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A New Advance in Tunnel Ventilation Design Planning

[+] Author Affiliations
Mark P. Colino, Elena B. Rosenstein

WSP/Parsons Brinckerhoff, New York, NY

Paper No. JRC2017-2203, pp. V001T06A001; 10 pages
doi:10.1115/JRC2017-2203
From:
  • 2017 Joint Rail Conference
  • 2017 Joint Rail Conference
  • Philadelphia, Pennsylvania, USA, April 4–7, 2017
  • Conference Sponsors: Rail Transportation Division
  • ISBN: 978-0-7918-5071-8
  • Copyright © 2017 by ASME

abstract

The new train signaling, traction power and tunnel ventilation system coordination guidelines enacted in National Fire Protection Association (NFPA) Standard 130 have brought the necessity and cost of tunnel ventilation fan shafts into greater focus. The guidelines were aimed at coordinating the three aforementioned rail systems to control the number of trains that could be between successive ventilation shafts during an emergency — in recognition of the fact that the best protection to both incident and non-incident train passengers and crew is to allow no more than one train in each ventilation zone. Though based in safety, these new NFPA guidelines can substantially expand the capital cost and environmental impact of new rail tunnel projects by adding more ventilation shafts and tunnel fan equipment to the scope of work. In addition, the resulting increase in the required number of ventilation shafts and tunnel fan equipment can hinder existing railroad properties as they seek to either increase their train throughput rates, or reduce their tunnel electrical infrastructure. Fortunately, a new kind of emergency ventilation shaft has been developed to facilitate compliance with the NFPA 130 Standard without the excessive capital cost and far-reaching environmental impacts of a traditional emergency ventilation shaft. This new kind of emergency ventilation shaft is called the Crossflue.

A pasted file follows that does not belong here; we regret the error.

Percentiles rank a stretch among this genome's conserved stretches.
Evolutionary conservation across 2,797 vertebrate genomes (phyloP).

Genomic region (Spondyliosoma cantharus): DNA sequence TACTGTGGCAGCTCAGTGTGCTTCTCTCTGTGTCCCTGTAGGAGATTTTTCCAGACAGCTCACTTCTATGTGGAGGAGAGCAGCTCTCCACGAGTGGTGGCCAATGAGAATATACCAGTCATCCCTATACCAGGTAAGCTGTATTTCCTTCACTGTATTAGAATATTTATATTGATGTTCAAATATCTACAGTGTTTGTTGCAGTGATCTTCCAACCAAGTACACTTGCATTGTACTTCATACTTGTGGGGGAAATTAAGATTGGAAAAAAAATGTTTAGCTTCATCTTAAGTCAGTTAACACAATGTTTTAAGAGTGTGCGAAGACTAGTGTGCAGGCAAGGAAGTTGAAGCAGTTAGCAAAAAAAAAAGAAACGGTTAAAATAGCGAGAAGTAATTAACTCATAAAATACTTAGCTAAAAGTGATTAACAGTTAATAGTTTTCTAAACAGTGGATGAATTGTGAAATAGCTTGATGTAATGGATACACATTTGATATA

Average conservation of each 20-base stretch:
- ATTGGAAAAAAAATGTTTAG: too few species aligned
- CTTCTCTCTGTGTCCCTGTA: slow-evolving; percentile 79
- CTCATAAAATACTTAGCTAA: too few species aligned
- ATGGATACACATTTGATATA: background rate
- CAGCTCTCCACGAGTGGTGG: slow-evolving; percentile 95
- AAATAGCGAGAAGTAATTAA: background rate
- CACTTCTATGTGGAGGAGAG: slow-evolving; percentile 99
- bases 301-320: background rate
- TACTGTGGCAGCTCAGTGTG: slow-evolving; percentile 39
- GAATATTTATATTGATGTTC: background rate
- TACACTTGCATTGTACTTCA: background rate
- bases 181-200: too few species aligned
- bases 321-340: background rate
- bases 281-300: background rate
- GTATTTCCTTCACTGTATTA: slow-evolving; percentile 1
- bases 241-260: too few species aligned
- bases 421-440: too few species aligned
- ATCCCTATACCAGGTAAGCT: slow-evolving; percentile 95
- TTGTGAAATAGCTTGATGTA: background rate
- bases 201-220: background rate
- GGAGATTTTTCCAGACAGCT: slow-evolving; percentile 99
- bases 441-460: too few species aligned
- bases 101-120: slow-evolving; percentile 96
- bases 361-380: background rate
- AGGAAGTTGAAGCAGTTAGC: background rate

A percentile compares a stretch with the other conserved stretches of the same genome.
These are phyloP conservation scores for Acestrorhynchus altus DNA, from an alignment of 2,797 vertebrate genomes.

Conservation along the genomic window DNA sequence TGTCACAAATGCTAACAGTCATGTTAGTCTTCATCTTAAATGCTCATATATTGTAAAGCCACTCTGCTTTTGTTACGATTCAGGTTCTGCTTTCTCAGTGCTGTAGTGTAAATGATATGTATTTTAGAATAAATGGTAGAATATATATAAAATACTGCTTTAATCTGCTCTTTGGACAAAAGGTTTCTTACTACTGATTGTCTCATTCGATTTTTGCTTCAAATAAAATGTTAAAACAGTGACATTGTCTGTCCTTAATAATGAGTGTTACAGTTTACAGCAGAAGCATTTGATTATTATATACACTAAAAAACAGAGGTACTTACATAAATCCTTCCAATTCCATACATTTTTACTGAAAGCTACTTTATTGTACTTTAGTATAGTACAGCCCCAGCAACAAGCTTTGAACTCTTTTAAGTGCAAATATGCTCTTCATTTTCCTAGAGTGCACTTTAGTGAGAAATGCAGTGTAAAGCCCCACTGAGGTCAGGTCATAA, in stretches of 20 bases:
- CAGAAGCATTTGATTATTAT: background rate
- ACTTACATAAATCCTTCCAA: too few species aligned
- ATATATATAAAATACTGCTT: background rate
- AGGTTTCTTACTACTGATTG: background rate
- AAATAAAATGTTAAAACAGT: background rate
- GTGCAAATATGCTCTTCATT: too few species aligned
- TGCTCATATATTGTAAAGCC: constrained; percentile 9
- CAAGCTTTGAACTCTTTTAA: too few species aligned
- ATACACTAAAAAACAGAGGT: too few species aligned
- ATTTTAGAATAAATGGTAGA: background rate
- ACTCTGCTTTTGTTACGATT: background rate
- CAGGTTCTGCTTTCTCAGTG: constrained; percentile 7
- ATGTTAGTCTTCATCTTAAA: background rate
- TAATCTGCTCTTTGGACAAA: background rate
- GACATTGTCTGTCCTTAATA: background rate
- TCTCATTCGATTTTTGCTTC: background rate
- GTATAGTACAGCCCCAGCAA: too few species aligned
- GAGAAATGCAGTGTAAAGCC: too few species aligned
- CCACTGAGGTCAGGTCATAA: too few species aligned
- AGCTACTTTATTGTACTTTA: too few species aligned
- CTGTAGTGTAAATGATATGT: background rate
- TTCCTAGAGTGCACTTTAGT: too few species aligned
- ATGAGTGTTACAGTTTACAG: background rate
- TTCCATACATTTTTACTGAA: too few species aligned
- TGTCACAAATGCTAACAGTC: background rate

The Crossflue is a horizontal passage between parallel rail tunnels with a single ventilation fan-motor unit installation. The Crossflue fan is designed to transfer air/smoke flows from one (occupied, incident) tunnel to another (unoccupied, non-incident) tunnel — thereby protecting the incident tunnel at the expense of the non-incident tunnel. The Crossflue passage has angled construction to allow a smooth transition of airflows both into and out of the adjoining tunnels. In addition to the fan, the Crossflue contains a ventilation damper, sound attenuators, ductwork transitions and flexible connectors within the fan equipment line-up; the functionality of all this mechanical equipment is described in the paper. To preserve underground space and minimize the rock excavation, the Crossflue fan is both remotely-powered and remotely-controlled; the fan is only operated as part of a pre-programmed response to tunnel fire events. The methodology utilized to design the Crossflue was taken from the Subway Environmental Design Handbook (SEDH); the SEDH [1] was specifically developed for rail tunnel ventilation design and is the preeminent reference volume in the industry. In summary, the Crossflue provides a dual benefit of achieving NFPA 130 compliance, while at the same time minimizing the construction, equipment, environmental, and energy costs of a traditional tunnel ventilation shaft.

Copyright © 2017 by ASME
Topics: Ventilation , Design , Tunnels

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